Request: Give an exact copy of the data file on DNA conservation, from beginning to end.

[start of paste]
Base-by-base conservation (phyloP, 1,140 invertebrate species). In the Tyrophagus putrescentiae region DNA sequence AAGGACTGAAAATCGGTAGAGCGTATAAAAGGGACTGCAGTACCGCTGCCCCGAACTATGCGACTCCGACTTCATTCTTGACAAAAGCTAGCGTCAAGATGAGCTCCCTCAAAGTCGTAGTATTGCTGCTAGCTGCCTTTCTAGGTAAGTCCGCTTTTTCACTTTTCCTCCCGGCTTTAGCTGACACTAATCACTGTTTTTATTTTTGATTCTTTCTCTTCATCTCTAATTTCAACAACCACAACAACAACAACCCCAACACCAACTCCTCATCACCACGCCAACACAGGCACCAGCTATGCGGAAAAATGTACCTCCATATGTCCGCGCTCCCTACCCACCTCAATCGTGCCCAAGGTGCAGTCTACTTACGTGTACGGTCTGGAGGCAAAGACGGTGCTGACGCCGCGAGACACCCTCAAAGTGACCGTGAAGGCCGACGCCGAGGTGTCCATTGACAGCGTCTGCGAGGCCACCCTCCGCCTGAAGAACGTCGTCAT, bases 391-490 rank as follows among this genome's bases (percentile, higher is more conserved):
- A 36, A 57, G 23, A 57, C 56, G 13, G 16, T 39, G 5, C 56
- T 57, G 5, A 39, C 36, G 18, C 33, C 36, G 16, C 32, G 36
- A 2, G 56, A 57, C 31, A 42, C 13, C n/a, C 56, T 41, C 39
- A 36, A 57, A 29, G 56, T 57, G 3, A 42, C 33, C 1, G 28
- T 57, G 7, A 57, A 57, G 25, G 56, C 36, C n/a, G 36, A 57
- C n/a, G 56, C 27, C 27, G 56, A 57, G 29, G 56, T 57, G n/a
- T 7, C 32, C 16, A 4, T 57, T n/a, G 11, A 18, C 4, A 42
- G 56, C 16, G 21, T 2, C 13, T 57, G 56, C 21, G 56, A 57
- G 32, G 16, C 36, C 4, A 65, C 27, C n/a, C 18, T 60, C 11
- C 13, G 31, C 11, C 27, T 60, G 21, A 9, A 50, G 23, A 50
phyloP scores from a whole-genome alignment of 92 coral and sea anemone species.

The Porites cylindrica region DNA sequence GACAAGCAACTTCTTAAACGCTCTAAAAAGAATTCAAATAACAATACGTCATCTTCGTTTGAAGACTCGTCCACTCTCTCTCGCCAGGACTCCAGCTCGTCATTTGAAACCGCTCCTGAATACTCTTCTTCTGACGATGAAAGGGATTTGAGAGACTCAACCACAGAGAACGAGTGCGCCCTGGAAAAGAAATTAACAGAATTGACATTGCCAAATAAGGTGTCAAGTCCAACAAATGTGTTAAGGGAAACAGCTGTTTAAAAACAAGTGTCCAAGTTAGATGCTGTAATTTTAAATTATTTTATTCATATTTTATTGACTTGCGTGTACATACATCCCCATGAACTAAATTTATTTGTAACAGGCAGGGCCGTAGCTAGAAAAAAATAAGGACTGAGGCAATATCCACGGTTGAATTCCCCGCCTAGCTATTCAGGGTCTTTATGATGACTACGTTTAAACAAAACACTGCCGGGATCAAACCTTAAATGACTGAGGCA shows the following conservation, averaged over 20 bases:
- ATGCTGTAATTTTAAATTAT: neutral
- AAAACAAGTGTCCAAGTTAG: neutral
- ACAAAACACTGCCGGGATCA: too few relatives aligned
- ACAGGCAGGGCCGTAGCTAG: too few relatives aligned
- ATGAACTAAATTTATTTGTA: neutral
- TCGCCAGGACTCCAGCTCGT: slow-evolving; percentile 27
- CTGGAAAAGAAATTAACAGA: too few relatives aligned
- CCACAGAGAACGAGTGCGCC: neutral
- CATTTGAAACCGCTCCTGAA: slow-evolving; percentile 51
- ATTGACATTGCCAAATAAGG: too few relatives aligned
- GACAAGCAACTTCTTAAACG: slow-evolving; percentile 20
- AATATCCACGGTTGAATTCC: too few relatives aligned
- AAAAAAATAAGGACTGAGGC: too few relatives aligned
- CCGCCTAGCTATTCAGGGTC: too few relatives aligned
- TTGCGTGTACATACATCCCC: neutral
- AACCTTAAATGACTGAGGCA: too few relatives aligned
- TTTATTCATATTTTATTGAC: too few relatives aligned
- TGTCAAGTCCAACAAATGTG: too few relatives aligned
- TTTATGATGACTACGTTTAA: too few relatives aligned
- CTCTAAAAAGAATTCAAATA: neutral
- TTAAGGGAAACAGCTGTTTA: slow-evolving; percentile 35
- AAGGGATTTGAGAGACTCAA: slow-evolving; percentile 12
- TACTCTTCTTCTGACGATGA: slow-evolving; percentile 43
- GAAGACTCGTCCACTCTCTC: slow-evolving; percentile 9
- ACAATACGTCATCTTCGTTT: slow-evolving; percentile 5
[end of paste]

Base-by-base conservation (phyloP, 1,140 invertebrate species). In the Tyrophagus putrescentiae region DNA sequence AAGGACTGAAAATCGGTAGAGCGTATAAAAGGGACTGCAGTACCGCTGCCCCGAACTATGCGACTCCGACTTCATTCTTGACAAAAGCTAGCGTCAAGATGAGCTCCCTCAAAGTCGTAGTATTGCTGCTAGCTGCCTTTCTAGGTAAGTCCGCTTTTTCACTTTTCCTCCCGGCTTTAGCTGACACTAATCACTGTTTTTATTTTTGATTCTTTCTCTTCATCTCTAATTTCAACAACCACAACAACAACAACCCCAACACCAACTCCTCATCACCACGCCAACACAGGCACCAGCTATGCGGAAAAATGTACCTCCATATGTCCGCGCTCCCTACCCACCTCAATCGTGCCCAAGGTGCAGTCTACTTACGTGTACGGTCTGGAGGCAAAGACGGTGCTGACGCCGCGAGACACCCTCAAAGTGACCGTGAAGGCCGACGCCGAGGTGTCCATTGACAGCGTCTGCGAGGCCACCCTCCGCCTGAAGAACGTCGTCAT, bases 391-490 rank as follows among this genome's bases (percentile, higher is more conserved):
- A 36, A 57, G 23, A 57, C 56, G 13, G 16, T 39, G 5, C 56
- T 57, G 5, A 39, C 36, G 18, C 33, C 36, G 16, C 32, G 36
- A 2, G 56, A 57, C 31, A 42, C 13, C n/a, C 56, T 41, C 39
- A 36, A 57, A 29, G 56, T 57, G 3, A 42, C 33, C 1, G 28
- T 57, G 7, A 57, A 57, G 25, G 56, C 36, C n/a, G 36, A 57
- C n/a, G 56, C 27, C 27, G 56, A 57, G 29, G 56, T 57, G n/a
- T 7, C 32, C 16, A 4, T 57, T n/a, G 11, A 18, C 4, A 42
- G 56, C 16, G 21, T 2, C 13, T 57, G 56, C 21, G 56, A 57
- G 32, G 16, C 36, C 4, A 65, C 27, C n/a, C 18, T 60, C 11
- C 13, G 31, C 11, C 27, T 60, G 21, A 9, A 50, G 23, A 50
phyloP scores from a whole-genome alignment of 92 coral and sea anemone species.

The Porites cylindrica region DNA sequence GACAAGCAACTTCTTAAACGCTCTAAAAAGAATTCAAATAACAATACGTCATCTTCGTTTGAAGACTCGTCCACTCTCTCTCGCCAGGACTCCAGCTCGTCATTTGAAACCGCTCCTGAATACTCTTCTTCTGACGATGAAAGGGATTTGAGAGACTCAACCACAGAGAACGAGTGCGCCCTGGAAAAGAAATTAACAGAATTGACATTGCCAAATAAGGTGTCAAGTCCAACAAATGTGTTAAGGGAAACAGCTGTTTAAAAACAAGTGTCCAAGTTAGATGCTGTAATTTTAAATTATTTTATTCATATTTTATTGACTTGCGTGTACATACATCCCCATGAACTAAATTTATTTGTAACAGGCAGGGCCGTAGCTAGAAAAAAATAAGGACTGAGGCAATATCCACGGTTGAATTCCCCGCCTAGCTATTCAGGGTCTTTATGATGACTACGTTTAAACAAAACACTGCCGGGATCAAACCTTAAATGACTGAGGCA shows the following conservation, averaged over 20 bases:
- ATGCTGTAATTTTAAATTAT: neutral
- AAAACAAGTGTCCAAGTTAG: neutral
- ACAAAACACTGCCGGGATCA: too few relatives aligned
- ACAGGCAGGGCCGTAGCTAG: too few relatives aligned
- ATGAACTAAATTTATTTGTA: neutral
- TCGCCAGGACTCCAGCTCGT: slow-evolving; percentile 27
- CTGGAAAAGAAATTAACAGA: too few relatives aligned
- CCACAGAGAACGAGTGCGCC: neutral
- CATTTGAAACCGCTCCTGAA: slow-evolving; percentile 51
- ATTGACATTGCCAAATAAGG: too few relatives aligned
- GACAAGCAACTTCTTAAACG: slow-evolving; percentile 20
- AATATCCACGGTTGAATTCC: too few relatives aligned
- AAAAAAATAAGGACTGAGGC: too few relatives aligned
- CCGCCTAGCTATTCAGGGTC: too few relatives aligned
- TTGCGTGTACATACATCCCC: neutral
- AACCTTAAATGACTGAGGCA: too few relatives aligned
- TTTATTCATATTTTATTGAC: too few relatives aligned
- TGTCAAGTCCAACAAATGTG: too few relatives aligned
- TTTATGATGACTACGTTTAA: too few relatives aligned
- CTCTAAAAAGAATTCAAATA: neutral
- TTAAGGGAAACAGCTGTTTA: slow-evolving; percentile 35
- AAGGGATTTGAGAGACTCAA: slow-evolving; percentile 12
- TACTCTTCTTCTGACGATGA: slow-evolving; percentile 43
- GAAGACTCGTCCACTCTCTC: slow-evolving; percentile 9
- ACAATACGTCATCTTCGTTT: slow-evolving; percentile 5